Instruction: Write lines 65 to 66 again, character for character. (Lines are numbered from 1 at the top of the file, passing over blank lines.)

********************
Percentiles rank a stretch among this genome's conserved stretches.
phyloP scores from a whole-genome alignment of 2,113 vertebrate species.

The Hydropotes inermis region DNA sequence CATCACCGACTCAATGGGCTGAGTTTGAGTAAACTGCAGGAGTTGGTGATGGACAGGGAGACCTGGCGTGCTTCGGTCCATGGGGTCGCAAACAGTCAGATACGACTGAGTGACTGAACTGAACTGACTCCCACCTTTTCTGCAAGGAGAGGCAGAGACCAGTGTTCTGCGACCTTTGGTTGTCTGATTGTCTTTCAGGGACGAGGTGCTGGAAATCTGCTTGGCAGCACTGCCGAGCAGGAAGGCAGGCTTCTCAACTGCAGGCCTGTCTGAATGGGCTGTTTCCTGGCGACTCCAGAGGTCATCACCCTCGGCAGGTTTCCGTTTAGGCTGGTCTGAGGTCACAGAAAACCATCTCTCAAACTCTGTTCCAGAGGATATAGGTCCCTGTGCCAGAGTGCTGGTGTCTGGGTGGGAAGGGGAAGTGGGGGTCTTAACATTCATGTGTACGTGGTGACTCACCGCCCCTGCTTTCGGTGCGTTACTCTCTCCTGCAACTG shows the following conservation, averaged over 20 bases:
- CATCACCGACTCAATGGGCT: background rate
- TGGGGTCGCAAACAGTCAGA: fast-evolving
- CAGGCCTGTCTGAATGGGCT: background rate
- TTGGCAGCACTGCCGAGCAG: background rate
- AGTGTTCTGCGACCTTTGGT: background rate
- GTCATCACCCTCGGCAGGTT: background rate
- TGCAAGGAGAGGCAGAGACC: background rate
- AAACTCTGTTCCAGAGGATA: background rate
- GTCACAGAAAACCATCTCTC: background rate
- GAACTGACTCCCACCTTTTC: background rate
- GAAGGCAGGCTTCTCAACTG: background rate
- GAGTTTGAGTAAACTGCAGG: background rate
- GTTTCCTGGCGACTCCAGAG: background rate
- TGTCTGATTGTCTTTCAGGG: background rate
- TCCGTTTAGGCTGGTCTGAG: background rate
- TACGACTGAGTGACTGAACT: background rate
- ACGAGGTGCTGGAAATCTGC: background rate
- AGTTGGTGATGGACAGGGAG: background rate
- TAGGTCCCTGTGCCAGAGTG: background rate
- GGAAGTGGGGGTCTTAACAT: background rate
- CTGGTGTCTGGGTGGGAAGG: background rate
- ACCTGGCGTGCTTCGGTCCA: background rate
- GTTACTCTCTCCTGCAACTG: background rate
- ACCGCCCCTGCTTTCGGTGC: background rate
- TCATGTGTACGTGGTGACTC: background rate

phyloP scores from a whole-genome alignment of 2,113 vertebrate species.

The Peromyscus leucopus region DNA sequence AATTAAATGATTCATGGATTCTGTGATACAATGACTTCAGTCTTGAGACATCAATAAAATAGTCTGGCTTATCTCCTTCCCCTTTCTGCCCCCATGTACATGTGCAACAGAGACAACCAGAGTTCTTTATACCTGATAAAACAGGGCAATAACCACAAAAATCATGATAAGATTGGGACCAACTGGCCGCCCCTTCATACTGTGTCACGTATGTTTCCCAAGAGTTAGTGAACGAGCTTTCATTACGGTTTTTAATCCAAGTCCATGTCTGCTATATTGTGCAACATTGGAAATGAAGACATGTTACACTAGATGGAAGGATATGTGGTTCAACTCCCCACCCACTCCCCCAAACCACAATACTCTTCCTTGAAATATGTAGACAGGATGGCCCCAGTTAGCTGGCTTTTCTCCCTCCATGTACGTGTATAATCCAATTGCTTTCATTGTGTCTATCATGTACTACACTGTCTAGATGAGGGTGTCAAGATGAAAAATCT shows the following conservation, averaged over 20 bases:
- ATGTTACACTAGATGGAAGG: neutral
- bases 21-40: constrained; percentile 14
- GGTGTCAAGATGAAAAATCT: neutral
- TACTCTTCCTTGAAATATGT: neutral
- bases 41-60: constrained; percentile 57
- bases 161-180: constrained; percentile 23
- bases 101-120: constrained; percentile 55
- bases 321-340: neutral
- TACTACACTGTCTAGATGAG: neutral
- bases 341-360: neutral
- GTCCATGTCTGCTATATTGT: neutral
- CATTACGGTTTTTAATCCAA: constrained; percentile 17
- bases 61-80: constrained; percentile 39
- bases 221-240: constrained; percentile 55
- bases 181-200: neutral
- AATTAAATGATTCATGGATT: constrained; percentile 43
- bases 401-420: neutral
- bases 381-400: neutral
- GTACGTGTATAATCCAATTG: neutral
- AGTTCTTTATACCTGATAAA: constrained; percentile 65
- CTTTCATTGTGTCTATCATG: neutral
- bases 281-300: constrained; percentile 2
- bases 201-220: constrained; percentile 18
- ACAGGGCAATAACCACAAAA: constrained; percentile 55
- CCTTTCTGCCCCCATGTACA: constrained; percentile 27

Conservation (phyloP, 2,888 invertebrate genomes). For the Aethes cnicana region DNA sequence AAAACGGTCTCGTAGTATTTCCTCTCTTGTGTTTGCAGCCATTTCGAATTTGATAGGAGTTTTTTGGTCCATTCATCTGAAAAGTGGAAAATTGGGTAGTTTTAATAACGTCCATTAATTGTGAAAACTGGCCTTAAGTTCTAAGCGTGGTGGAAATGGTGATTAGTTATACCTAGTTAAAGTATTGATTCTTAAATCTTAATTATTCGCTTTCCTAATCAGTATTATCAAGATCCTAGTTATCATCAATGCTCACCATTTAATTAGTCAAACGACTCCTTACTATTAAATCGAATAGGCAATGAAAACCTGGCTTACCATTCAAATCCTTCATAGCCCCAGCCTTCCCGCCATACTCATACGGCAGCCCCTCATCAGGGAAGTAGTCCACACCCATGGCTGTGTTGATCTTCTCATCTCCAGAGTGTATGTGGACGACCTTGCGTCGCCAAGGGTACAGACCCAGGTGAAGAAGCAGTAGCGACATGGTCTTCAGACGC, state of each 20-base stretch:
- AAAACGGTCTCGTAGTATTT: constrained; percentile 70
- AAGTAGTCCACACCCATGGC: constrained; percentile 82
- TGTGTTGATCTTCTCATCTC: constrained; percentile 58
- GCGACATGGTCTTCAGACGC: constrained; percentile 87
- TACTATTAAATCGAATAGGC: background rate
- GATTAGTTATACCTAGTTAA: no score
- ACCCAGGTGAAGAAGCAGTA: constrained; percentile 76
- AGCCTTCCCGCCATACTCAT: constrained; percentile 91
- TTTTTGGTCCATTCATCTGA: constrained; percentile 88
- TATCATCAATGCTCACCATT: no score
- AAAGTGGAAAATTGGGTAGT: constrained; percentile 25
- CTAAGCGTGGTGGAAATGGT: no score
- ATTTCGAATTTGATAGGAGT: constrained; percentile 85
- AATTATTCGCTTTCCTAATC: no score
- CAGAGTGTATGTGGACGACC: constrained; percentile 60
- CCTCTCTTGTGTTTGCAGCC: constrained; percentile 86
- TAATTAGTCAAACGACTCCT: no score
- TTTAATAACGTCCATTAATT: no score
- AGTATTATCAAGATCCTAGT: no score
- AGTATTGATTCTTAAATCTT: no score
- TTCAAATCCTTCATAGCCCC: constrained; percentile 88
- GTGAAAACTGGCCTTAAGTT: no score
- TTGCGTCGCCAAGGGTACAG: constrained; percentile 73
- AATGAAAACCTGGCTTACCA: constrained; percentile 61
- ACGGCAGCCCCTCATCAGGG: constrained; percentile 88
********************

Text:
- TTTTTGGTCCATTCATCTGA: constrained; percentile 88
- TATCATCAATGCTCACCATT: no score